Disclose unavoidable conflicts.

It's truly amazing how journalists like Carlson, unburdened by the weight of ethics, quickly make themselves out to be martyrs at the hands of those nasty liberals when actually confronted about it.

Unless ethics have suddenly become equated with liberalism, that's not exactly Carlson's problem.

Friday, March 17, 2006

W is for Incompetent

Culled from the latest Pew Research polls on George W. Bush's presidency:
Currently, 48% use a negative word to describe Bush compared with just 28% who use a positive term, and 10% who use neutral language.

The changing impressions of the president can best be viewed by tracking over time how often words come up in these top-of-the-mind associations. Until now, the most frequently offered word to describe the president was "honest," but this comes up far less often today than in the past. Other positive traits such as "integrity" are also cited less, and virtually no respondent used superlatives such as "excellent" or "great" ­ terms that came up fairly often in previous surveys.

The single word most frequently associated with George W. Bush today is "incompetent," and close behind are two other increasingly mentioned descriptors: "idiot" and "liar." All three are mentioned far more often today than a year ago.

Is it OK if we call him an unpopular president now?

[Note: "Incompetent" is how this blog has described Bush since its first week, and it has remained a consistent descriptor ever since. Most of all, I'm still wondering why Democrats failed to emphasize this in the 2004 campaign, since it was painfully clear even back then.]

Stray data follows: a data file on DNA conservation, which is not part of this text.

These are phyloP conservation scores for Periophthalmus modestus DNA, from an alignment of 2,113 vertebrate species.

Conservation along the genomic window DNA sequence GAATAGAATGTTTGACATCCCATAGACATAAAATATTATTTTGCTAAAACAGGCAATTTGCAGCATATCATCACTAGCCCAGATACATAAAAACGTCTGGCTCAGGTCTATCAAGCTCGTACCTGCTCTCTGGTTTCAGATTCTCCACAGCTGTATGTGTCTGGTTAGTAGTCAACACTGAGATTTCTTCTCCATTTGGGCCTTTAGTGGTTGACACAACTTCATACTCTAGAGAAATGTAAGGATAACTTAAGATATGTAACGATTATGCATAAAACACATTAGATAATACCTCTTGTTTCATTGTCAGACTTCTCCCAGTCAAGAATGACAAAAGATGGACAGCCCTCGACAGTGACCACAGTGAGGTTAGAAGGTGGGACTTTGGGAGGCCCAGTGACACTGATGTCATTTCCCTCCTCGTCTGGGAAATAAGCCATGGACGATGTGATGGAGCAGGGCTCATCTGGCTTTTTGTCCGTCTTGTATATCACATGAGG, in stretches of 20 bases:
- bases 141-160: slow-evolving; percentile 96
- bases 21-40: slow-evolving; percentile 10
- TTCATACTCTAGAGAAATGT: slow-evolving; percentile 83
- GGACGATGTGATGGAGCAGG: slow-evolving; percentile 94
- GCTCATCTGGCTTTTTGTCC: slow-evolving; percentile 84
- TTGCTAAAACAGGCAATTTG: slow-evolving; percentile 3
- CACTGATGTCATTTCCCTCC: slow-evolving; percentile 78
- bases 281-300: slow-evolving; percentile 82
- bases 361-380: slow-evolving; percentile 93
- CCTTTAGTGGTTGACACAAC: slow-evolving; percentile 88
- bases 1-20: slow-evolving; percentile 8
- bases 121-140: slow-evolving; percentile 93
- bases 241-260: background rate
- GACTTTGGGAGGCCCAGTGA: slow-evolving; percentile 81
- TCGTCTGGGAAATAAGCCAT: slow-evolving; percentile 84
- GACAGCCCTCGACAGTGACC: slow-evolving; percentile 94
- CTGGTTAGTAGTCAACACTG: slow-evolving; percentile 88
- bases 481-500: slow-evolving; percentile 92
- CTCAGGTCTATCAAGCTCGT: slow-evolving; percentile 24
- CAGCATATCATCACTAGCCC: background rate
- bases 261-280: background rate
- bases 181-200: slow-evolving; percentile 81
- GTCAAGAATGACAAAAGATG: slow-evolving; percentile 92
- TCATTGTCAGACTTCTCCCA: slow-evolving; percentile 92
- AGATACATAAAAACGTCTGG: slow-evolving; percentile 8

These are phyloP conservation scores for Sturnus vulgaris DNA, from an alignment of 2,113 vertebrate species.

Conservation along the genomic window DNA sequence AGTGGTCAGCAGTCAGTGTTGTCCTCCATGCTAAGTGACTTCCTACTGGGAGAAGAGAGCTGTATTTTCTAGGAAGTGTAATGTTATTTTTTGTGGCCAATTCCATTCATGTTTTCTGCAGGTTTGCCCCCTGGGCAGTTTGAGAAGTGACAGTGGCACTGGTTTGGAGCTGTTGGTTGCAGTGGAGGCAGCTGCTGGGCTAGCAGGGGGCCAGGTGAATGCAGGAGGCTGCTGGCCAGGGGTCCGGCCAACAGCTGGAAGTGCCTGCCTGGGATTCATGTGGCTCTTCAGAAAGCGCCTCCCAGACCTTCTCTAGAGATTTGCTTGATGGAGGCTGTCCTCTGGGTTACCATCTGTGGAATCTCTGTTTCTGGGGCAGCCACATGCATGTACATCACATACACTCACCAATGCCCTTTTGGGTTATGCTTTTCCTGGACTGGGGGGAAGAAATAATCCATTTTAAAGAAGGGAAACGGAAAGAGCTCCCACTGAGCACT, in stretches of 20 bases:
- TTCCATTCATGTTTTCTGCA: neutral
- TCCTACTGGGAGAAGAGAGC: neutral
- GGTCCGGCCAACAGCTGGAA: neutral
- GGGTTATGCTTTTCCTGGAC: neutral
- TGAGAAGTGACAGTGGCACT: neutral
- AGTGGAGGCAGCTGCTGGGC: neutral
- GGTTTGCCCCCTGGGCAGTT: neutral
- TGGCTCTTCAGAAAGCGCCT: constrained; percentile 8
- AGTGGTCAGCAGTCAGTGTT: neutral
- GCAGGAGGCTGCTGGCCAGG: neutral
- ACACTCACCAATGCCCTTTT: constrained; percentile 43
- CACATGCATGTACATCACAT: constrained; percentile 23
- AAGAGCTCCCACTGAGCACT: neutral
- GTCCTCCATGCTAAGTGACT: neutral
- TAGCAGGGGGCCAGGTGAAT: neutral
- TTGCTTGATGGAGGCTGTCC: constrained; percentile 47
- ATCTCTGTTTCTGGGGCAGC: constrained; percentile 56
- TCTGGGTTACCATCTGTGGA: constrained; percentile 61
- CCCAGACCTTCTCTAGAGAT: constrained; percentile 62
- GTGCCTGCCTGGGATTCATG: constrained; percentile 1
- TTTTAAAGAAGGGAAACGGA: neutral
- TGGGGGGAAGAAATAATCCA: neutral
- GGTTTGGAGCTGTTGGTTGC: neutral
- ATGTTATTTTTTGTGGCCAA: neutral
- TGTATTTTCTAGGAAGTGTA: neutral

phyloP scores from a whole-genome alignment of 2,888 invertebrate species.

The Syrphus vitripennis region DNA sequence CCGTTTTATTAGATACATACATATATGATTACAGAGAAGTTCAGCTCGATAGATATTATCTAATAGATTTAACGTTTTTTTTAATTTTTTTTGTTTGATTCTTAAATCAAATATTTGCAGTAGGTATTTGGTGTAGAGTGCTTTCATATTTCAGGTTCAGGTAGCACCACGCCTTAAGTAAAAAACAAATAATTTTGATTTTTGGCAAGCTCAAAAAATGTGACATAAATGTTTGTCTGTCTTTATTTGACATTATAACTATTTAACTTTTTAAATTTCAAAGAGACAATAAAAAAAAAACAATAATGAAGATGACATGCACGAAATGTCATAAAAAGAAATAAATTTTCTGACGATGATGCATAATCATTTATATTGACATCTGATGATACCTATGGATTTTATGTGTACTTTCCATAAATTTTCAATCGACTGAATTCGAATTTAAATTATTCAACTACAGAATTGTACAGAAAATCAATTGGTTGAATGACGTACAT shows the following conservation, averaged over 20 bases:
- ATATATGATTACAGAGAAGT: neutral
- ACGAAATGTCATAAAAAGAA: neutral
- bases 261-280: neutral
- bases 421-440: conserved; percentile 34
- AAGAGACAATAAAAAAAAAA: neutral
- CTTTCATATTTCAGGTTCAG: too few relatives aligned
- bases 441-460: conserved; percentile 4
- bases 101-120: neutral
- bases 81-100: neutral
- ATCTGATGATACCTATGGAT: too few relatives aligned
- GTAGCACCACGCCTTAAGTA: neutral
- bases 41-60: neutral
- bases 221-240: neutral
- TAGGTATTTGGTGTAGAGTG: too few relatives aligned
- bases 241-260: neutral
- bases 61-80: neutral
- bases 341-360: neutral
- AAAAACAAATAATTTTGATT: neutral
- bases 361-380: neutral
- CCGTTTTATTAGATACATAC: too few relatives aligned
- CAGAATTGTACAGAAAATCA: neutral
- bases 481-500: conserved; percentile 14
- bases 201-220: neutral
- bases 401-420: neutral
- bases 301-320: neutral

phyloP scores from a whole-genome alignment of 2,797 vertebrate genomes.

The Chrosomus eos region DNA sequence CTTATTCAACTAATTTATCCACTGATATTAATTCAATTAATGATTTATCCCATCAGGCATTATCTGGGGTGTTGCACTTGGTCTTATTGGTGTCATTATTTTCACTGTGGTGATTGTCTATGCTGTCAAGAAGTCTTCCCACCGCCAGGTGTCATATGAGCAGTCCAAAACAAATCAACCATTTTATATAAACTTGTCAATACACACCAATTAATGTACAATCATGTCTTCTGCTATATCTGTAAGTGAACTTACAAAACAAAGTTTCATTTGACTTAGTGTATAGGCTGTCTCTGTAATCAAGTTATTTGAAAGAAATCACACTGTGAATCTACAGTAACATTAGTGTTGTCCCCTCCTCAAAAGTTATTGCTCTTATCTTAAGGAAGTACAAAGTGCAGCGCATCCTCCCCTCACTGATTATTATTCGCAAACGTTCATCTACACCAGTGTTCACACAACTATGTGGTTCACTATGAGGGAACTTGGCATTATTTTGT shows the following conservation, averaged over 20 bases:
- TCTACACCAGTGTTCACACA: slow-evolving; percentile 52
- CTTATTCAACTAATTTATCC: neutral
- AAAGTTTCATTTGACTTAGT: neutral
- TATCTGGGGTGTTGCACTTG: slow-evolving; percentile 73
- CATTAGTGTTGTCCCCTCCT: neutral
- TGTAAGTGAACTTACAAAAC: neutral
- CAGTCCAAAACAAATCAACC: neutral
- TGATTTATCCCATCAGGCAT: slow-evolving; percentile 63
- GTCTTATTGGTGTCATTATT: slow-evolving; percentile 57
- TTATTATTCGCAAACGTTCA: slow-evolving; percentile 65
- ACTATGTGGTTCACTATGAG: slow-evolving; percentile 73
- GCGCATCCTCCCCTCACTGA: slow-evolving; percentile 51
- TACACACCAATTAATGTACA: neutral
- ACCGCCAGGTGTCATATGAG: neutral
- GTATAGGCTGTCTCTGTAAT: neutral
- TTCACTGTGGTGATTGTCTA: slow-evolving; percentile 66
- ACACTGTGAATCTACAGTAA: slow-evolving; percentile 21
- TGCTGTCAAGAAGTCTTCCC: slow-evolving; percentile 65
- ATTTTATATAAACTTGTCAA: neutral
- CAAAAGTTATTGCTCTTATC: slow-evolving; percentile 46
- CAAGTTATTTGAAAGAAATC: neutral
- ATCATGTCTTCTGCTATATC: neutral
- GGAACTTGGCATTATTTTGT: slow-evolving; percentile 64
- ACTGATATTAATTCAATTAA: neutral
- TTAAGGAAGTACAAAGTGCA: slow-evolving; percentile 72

The Minutemen's mission

The Minutemen, it seems, are stepping up their activities in Washington state, with plans not just for an April border watch but also for protests at day labor sites:
The Minuteman Civil Defense Corps plans to begin protesting in front of businesses suspected of employing illegal immigrants throughout Washington state.

The new protest plans would move the organization off the border and into cities and towns for the first time, worrying Hispanic leaders and others about the group's intentions.

The plans, confirmed by Seattle Minuteman organizer Spencer Cohen, would have volunteers suggest job sites across the state believed to employ illegal immigrants. Minuteman volunteers would wave protest signs and potentially take photographs of suspected illegal workers to post on the Internet.

You also have to love the assurances that the leadership gives:
For now, Cohen continues to collect information on potential protest sites from Minuteman volunteers and has no timetable for holding the demonstrations. He also said he personally would discourage protesters from carrying firearms, even if they had state concealed carry permits.

"Although we are accused of being racist vigilantes, that's just not the case," Cohen said. "We are basically like an inner-city neighborhood watch."

Uh-huh. Sure.

Sharing the blame

Michael Parfit, whose ultimately unsuccessful work in protecting the lost killer whale Luna from harm I described earlier, has penned an eloquent and insightful piece describing the aftermath of the young orca's death:
We had flowers with us. Slowly we began to throw them into the sea. They floated away behind us on the easterly breeze as we were carried west by the current. I had told a newspaper reporter that we would throw flowers and say goodbye. But we only managed the first part.

And whom shall we blame for this great loss? The heart weeps and the heart seethes, and the heart demands to exact a price from those who have caused it pain, in the vain hope that some kind of relief can be purchased by what the broken heart imagines is the more deserved pain of another.

In the press and on websites we have seen a pouring out of recrimination. We find that both terrible and understandable. We are often overwhelmed by waves of anger and desires to blame. Our pain at this loss is greater than we had ever imagined it would be, and the bursts of anger we feel are more intense than is in any way justified. In fact, I found to my dismay that I threw some of the flowers hard, as if hitting out at the water for withholding our friend.